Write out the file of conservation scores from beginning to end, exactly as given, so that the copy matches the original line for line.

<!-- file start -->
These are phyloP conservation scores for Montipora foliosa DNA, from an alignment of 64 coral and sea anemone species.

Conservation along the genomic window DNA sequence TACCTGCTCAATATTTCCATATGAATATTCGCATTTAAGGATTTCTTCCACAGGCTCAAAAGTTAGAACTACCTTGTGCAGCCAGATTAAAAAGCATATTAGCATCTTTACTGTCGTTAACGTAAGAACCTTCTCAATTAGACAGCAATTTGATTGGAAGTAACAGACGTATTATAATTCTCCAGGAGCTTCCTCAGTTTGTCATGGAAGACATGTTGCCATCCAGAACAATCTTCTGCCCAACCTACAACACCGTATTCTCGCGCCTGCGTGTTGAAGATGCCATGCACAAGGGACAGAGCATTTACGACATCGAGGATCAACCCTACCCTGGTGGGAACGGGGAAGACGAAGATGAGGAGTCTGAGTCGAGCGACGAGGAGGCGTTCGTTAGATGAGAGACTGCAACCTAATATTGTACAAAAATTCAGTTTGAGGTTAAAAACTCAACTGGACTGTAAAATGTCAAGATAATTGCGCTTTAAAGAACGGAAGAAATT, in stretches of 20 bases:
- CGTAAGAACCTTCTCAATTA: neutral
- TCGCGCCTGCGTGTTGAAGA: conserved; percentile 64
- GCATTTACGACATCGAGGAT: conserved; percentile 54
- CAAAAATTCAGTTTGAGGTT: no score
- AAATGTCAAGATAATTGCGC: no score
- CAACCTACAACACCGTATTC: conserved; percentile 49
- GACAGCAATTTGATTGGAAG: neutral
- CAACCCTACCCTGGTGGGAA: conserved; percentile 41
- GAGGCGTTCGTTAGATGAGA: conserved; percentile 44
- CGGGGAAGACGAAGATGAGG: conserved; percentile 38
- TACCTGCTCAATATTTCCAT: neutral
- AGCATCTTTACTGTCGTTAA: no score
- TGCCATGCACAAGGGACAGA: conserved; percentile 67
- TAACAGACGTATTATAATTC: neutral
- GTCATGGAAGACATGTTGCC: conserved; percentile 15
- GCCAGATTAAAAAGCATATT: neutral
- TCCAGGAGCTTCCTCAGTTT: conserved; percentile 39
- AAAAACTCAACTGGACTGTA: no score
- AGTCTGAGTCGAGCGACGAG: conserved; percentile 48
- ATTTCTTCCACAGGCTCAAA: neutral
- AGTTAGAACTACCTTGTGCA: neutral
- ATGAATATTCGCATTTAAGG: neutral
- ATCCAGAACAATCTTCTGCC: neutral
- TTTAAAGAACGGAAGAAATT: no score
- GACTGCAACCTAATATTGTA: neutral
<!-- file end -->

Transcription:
These are phyloP conservation scores for Montipora foliosa DNA, from an alignment of 64 coral and sea anemone species.

Conservation along the genomic window DNA sequence TACCTGCTCAATATTTCCATATGAATATTCGCATTTAAGGATTTCTTCCACAGGCTCAAAAGTTAGAACTACCTTGTGCAGCCAGATTAAAAAGCATATTAGCATCTTTACTGTCGTTAACGTAAGAACCTTCTCAATTAGACAGCAATTTGATTGGAAGTAACAGACGTATTATAATTCTCCAGGAGCTTCCTCAGTTTGTCATGGAAGACATGTTGCCATCCAGAACAATCTTCTGCCCAACCTACAACACCGTATTCTCGCGCCTGCGTGTTGAAGATGCCATGCACAAGGGACAGAGCATTTACGACATCGAGGATCAACCCTACCCTGGTGGGAACGGGGAAGACGAAGATGAGGAGTCTGAGTCGAGCGACGAGGAGGCGTTCGTTAGATGAGAGACTGCAACCTAATATTGTACAAAAATTCAGTTTGAGGTTAAAAACTCAACTGGACTGTAAAATGTCAAGATAATTGCGCTTTAAAGAACGGAAGAAATT, in stretches of 20 bases:
- CGTAAGAACCTTCTCAATTA: neutral
- TCGCGCCTGCGTGTTGAAGA: conserved; percentile 64
- GCATTTACGACATCGAGGAT: conserved; percentile 54
- CAAAAATTCAGTTTGAGGTT: no score
- AAATGTCAAGATAATTGCGC: no score
- CAACCTACAACACCGTATTC: conserved; percentile 49
- GACAGCAATTTGATTGGAAG: neutral
- CAACCCTACCCTGGTGGGAA: conserved; percentile 41
- GAGGCGTTCGTTAGATGAGA: conserved; percentile 44
- CGGGGAAGACGAAGATGAGG: conserved; percentile 38
- TACCTGCTCAATATTTCCAT: neutral
- AGCATCTTTACTGTCGTTAA: no score
- TGCCATGCACAAGGGACAGA: conserved; percentile 67
- TAACAGACGTATTATAATTC: neutral
- GTCATGGAAGACATGTTGCC: conserved; percentile 15
- GCCAGATTAAAAAGCATATT: neutral
- TCCAGGAGCTTCCTCAGTTT: conserved; percentile 39
- AAAAACTCAACTGGACTGTA: no score
- AGTCTGAGTCGAGCGACGAG: conserved; percentile 48
- ATTTCTTCCACAGGCTCAAA: neutral
- AGTTAGAACTACCTTGTGCA: neutral
- ATGAATATTCGCATTTAAGG: neutral
- ATCCAGAACAATCTTCTGCC: neutral
- TTTAAAGAACGGAAGAAATT: no score
- GACTGCAACCTAATATTGTA: neutral